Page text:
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Home Office announces plans to increase passport fees from April 11





A new British passport is set to become more expensive from April after the Government announced plans to increase the application fees by 7.3%.

Raising prices for new or replacement documents, say border officials, will help the Home Office move towards a system that meets its costs through those who use it, as it attempts to scale back the Passport Office’s reliance on funding from general taxation.

The Government insists it makes no profit from the cost of applications.

The Home Office says the government makes no profit from passport applications. Image: iStock.
The Home Office says the government makes no profit from passport applications. Image: iStock.

The cost of online applications made in the UK for people aged 16 and over will rise £6 from £82.50 to £88.50 under the proposals while passports for children under 16 will cost £57.50, up £4 (7.5%) from £53.50. A standard postal application will increase to £100 for adults and £69 for children alongside price hikes for those applying from overseas.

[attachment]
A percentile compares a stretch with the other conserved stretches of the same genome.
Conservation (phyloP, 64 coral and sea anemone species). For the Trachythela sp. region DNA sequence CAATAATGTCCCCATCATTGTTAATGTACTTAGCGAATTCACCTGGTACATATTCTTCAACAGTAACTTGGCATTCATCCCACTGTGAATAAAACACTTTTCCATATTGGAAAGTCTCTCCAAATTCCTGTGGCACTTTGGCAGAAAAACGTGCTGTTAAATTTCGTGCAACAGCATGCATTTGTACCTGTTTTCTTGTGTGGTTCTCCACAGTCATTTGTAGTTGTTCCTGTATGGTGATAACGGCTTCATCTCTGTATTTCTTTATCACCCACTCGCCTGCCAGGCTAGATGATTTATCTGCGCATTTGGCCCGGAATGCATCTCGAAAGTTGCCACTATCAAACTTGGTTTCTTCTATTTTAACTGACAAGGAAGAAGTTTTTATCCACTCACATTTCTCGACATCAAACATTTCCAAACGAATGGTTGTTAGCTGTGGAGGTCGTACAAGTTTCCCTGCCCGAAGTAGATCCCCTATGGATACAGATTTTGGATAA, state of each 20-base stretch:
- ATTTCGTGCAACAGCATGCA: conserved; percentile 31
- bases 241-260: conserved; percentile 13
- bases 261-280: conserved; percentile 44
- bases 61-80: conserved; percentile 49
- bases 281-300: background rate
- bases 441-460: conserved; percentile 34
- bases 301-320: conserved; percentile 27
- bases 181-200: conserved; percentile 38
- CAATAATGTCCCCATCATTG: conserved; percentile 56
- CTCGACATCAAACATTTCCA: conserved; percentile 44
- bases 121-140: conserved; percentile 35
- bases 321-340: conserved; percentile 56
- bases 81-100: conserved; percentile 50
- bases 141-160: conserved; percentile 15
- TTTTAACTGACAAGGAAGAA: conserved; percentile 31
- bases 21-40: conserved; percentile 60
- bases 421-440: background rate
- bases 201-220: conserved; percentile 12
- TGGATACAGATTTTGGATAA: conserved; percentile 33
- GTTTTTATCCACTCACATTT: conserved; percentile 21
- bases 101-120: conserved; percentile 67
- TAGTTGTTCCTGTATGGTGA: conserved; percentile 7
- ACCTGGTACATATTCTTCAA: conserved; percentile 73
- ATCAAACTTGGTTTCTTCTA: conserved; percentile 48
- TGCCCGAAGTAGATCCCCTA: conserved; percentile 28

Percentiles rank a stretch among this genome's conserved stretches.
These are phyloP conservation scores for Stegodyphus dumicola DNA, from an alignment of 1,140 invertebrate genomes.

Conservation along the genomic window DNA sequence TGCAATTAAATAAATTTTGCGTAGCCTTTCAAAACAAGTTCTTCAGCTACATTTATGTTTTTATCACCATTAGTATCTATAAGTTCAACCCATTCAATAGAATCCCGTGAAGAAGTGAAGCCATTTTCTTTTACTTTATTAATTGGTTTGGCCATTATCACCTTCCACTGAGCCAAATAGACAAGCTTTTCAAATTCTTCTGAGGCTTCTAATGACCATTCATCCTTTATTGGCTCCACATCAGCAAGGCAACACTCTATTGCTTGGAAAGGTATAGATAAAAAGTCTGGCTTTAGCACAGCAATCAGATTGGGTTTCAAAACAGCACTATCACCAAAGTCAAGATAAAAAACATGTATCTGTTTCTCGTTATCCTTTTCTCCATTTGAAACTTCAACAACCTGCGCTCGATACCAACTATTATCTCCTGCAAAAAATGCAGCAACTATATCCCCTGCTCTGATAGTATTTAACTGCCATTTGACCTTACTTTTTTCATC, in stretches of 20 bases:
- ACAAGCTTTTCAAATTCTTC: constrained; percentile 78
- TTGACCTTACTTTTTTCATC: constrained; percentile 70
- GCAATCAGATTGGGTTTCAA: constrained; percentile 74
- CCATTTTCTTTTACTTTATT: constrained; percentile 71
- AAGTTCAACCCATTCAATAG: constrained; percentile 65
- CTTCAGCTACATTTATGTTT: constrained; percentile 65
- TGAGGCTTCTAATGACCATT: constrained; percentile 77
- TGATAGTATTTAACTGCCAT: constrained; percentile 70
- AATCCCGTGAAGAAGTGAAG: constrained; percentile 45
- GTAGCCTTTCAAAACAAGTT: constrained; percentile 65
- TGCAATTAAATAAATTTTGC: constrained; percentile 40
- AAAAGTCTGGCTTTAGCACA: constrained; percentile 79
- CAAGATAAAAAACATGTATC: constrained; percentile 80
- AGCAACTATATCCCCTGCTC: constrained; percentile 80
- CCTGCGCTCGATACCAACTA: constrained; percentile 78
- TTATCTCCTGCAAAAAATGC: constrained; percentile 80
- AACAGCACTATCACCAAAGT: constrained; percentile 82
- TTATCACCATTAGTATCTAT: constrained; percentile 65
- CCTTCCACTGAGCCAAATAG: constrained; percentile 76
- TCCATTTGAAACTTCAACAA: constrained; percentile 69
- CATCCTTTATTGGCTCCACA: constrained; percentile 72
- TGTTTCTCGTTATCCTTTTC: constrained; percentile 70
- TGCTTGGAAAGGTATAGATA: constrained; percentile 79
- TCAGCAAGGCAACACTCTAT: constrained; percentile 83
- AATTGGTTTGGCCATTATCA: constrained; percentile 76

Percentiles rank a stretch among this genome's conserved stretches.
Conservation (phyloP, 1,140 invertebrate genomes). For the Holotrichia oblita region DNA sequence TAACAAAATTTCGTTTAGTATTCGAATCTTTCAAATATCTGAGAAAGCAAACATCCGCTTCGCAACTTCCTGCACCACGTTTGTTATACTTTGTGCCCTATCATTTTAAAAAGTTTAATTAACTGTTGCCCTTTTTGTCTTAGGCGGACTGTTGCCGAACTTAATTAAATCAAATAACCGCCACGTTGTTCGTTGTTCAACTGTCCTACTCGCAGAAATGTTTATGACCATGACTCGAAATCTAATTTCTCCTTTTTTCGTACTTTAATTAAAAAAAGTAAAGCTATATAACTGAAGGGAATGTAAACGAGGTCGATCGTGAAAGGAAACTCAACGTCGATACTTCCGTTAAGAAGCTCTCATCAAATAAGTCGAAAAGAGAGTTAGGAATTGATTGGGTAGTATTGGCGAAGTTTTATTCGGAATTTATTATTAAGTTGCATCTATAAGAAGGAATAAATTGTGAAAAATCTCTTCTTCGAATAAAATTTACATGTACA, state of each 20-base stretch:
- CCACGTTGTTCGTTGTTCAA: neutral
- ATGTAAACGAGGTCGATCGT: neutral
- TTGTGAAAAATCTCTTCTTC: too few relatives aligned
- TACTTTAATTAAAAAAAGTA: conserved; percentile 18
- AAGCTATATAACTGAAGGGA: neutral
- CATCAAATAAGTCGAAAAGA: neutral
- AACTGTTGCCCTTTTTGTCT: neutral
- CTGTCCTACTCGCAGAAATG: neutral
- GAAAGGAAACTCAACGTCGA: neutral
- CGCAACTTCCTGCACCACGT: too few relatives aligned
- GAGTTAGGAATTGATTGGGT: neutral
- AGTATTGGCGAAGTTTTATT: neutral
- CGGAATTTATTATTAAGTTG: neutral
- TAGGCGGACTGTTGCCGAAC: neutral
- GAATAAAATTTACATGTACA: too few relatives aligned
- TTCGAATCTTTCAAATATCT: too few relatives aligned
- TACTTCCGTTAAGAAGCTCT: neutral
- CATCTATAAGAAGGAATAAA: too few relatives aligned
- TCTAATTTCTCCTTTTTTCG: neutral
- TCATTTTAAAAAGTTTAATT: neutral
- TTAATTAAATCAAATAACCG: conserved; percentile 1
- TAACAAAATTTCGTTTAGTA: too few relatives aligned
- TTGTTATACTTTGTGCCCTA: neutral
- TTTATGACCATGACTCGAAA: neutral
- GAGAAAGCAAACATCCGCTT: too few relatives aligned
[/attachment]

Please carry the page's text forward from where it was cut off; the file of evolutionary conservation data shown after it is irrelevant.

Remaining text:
The changes, which are subject to parliamentary approval, are due to come into force from April 11. Passport fees last rose in February last year.

The Home Office said in a statement: “The new fees will help ensure that income from these applications better meets the cost of delivering passport and associated operations, reducing reliance on funding from general taxation.

People renewing their passport have just weeks left to do so at current prices. Image: iStock.
People renewing their passport have just weeks left to do so at current prices. Image: iStock.

“The Government does not make any profit from the cost of passport applications. The fees contribute to the cost of processing passport applications, consular support overseas including for lost or stolen passports, and the cost of processing British citizens at UK borders.

“The increase will also help enable the Government to continue improving its services.”



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